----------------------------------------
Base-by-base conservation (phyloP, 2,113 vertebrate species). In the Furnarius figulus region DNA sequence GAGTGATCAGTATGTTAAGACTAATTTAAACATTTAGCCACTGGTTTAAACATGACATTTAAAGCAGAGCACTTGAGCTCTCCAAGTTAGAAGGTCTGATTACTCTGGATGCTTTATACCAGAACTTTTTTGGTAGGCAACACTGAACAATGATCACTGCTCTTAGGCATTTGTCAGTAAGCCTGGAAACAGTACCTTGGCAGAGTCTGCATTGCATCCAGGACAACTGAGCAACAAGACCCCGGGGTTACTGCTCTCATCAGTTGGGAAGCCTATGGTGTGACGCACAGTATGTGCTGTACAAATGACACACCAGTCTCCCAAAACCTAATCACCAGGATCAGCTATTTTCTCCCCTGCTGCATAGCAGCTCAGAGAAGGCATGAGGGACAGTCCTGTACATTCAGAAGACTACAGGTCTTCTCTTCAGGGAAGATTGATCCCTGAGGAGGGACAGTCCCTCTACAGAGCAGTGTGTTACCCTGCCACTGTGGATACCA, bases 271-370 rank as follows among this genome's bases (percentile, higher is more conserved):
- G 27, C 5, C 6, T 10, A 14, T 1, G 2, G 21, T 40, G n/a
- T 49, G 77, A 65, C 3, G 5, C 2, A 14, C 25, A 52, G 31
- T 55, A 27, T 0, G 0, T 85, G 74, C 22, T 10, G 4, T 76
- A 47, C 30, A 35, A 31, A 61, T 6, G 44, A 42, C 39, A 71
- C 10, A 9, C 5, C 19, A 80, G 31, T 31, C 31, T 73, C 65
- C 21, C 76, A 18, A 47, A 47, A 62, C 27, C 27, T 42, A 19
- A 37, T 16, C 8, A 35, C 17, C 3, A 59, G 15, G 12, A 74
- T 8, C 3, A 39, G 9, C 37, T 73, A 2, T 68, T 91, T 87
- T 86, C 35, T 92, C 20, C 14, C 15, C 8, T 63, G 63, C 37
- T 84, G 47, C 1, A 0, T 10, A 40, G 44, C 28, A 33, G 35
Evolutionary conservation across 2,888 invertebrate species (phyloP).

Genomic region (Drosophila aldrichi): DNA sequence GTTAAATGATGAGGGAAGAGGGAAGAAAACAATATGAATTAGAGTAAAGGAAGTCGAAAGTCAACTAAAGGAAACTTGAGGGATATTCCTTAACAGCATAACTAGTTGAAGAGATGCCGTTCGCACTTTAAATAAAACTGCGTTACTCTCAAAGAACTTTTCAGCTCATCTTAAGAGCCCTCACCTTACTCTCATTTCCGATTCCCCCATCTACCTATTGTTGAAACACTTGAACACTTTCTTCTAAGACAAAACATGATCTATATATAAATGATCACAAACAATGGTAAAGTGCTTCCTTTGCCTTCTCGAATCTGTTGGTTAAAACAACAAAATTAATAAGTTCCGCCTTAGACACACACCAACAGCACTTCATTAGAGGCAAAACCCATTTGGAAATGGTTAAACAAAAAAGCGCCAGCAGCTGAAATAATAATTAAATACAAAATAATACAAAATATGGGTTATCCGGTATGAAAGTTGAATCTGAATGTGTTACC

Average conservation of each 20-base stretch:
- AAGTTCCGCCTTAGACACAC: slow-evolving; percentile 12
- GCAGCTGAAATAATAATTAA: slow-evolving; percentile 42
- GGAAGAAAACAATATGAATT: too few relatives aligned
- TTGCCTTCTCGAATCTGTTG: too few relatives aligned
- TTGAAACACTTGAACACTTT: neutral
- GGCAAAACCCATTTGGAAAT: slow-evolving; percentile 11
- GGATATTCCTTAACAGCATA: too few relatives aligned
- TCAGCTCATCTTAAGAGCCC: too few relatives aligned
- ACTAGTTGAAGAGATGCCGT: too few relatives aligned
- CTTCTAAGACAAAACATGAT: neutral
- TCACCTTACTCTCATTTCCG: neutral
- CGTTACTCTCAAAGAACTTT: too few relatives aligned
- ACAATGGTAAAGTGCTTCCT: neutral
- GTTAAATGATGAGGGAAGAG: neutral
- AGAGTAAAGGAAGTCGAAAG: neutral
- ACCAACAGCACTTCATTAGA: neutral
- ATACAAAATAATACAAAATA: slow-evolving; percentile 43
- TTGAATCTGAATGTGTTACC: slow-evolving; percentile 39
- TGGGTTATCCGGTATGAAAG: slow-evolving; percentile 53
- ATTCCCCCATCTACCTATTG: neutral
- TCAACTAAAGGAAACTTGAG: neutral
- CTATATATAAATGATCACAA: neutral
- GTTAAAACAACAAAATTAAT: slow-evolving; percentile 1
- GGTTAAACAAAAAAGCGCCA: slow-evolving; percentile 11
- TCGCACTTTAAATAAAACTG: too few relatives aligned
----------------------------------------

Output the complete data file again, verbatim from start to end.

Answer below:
Base-by-base conservation (phyloP, 2,113 vertebrate species). In the Furnarius figulus region DNA sequence GAGTGATCAGTATGTTAAGACTAATTTAAACATTTAGCCACTGGTTTAAACATGACATTTAAAGCAGAGCACTTGAGCTCTCCAAGTTAGAAGGTCTGATTACTCTGGATGCTTTATACCAGAACTTTTTTGGTAGGCAACACTGAACAATGATCACTGCTCTTAGGCATTTGTCAGTAAGCCTGGAAACAGTACCTTGGCAGAGTCTGCATTGCATCCAGGACAACTGAGCAACAAGACCCCGGGGTTACTGCTCTCATCAGTTGGGAAGCCTATGGTGTGACGCACAGTATGTGCTGTACAAATGACACACCAGTCTCCCAAAACCTAATCACCAGGATCAGCTATTTTCTCCCCTGCTGCATAGCAGCTCAGAGAAGGCATGAGGGACAGTCCTGTACATTCAGAAGACTACAGGTCTTCTCTTCAGGGAAGATTGATCCCTGAGGAGGGACAGTCCCTCTACAGAGCAGTGTGTTACCCTGCCACTGTGGATACCA, bases 271-370 rank as follows among this genome's bases (percentile, higher is more conserved):
- G 27, C 5, C 6, T 10, A 14, T 1, G 2, G 21, T 40, G n/a
- T 49, G 77, A 65, C 3, G 5, C 2, A 14, C 25, A 52, G 31
- T 55, A 27, T 0, G 0, T 85, G 74, C 22, T 10, G 4, T 76
- A 47, C 30, A 35, A 31, A 61, T 6, G 44, A 42, C 39, A 71
- C 10, A 9, C 5, C 19, A 80, G 31, T 31, C 31, T 73, C 65
- C 21, C 76, A 18, A 47, A 47, A 62, C 27, C 27, T 42, A 19
- A 37, T 16, C 8, A 35, C 17, C 3, A 59, G 15, G 12, A 74
- T 8, C 3, A 39, G 9, C 37, T 73, A 2, T 68, T 91, T 87
- T 86, C 35, T 92, C 20, C 14, C 15, C 8, T 63, G 63, C 37
- T 84, G 47, C 1, A 0, T 10, A 40, G 44, C 28, A 33, G 35
Evolutionary conservation across 2,888 invertebrate species (phyloP).

Genomic region (Drosophila aldrichi): DNA sequence GTTAAATGATGAGGGAAGAGGGAAGAAAACAATATGAATTAGAGTAAAGGAAGTCGAAAGTCAACTAAAGGAAACTTGAGGGATATTCCTTAACAGCATAACTAGTTGAAGAGATGCCGTTCGCACTTTAAATAAAACTGCGTTACTCTCAAAGAACTTTTCAGCTCATCTTAAGAGCCCTCACCTTACTCTCATTTCCGATTCCCCCATCTACCTATTGTTGAAACACTTGAACACTTTCTTCTAAGACAAAACATGATCTATATATAAATGATCACAAACAATGGTAAAGTGCTTCCTTTGCCTTCTCGAATCTGTTGGTTAAAACAACAAAATTAATAAGTTCCGCCTTAGACACACACCAACAGCACTTCATTAGAGGCAAAACCCATTTGGAAATGGTTAAACAAAAAAGCGCCAGCAGCTGAAATAATAATTAAATACAAAATAATACAAAATATGGGTTATCCGGTATGAAAGTTGAATCTGAATGTGTTACC

Average conservation of each 20-base stretch:
- AAGTTCCGCCTTAGACACAC: slow-evolving; percentile 12
- GCAGCTGAAATAATAATTAA: slow-evolving; percentile 42
- GGAAGAAAACAATATGAATT: too few relatives aligned
- TTGCCTTCTCGAATCTGTTG: too few relatives aligned
- TTGAAACACTTGAACACTTT: neutral
- GGCAAAACCCATTTGGAAAT: slow-evolving; percentile 11
- GGATATTCCTTAACAGCATA: too few relatives aligned
- TCAGCTCATCTTAAGAGCCC: too few relatives aligned
- ACTAGTTGAAGAGATGCCGT: too few relatives aligned
- CTTCTAAGACAAAACATGAT: neutral
- TCACCTTACTCTCATTTCCG: neutral
- CGTTACTCTCAAAGAACTTT: too few relatives aligned
- ACAATGGTAAAGTGCTTCCT: neutral
- GTTAAATGATGAGGGAAGAG: neutral
- AGAGTAAAGGAAGTCGAAAG: neutral
- ACCAACAGCACTTCATTAGA: neutral
- ATACAAAATAATACAAAATA: slow-evolving; percentile 43
- TTGAATCTGAATGTGTTACC: slow-evolving; percentile 39
- TGGGTTATCCGGTATGAAAG: slow-evolving; percentile 53
- ATTCCCCCATCTACCTATTG: neutral
- TCAACTAAAGGAAACTTGAG: neutral
- CTATATATAAATGATCACAA: neutral
- GTTAAAACAACAAAATTAAT: slow-evolving; percentile 1
- GGTTAAACAAAAAAGCGCCA: slow-evolving; percentile 11
- TCGCACTTTAAATAAAACTG: too few relatives aligned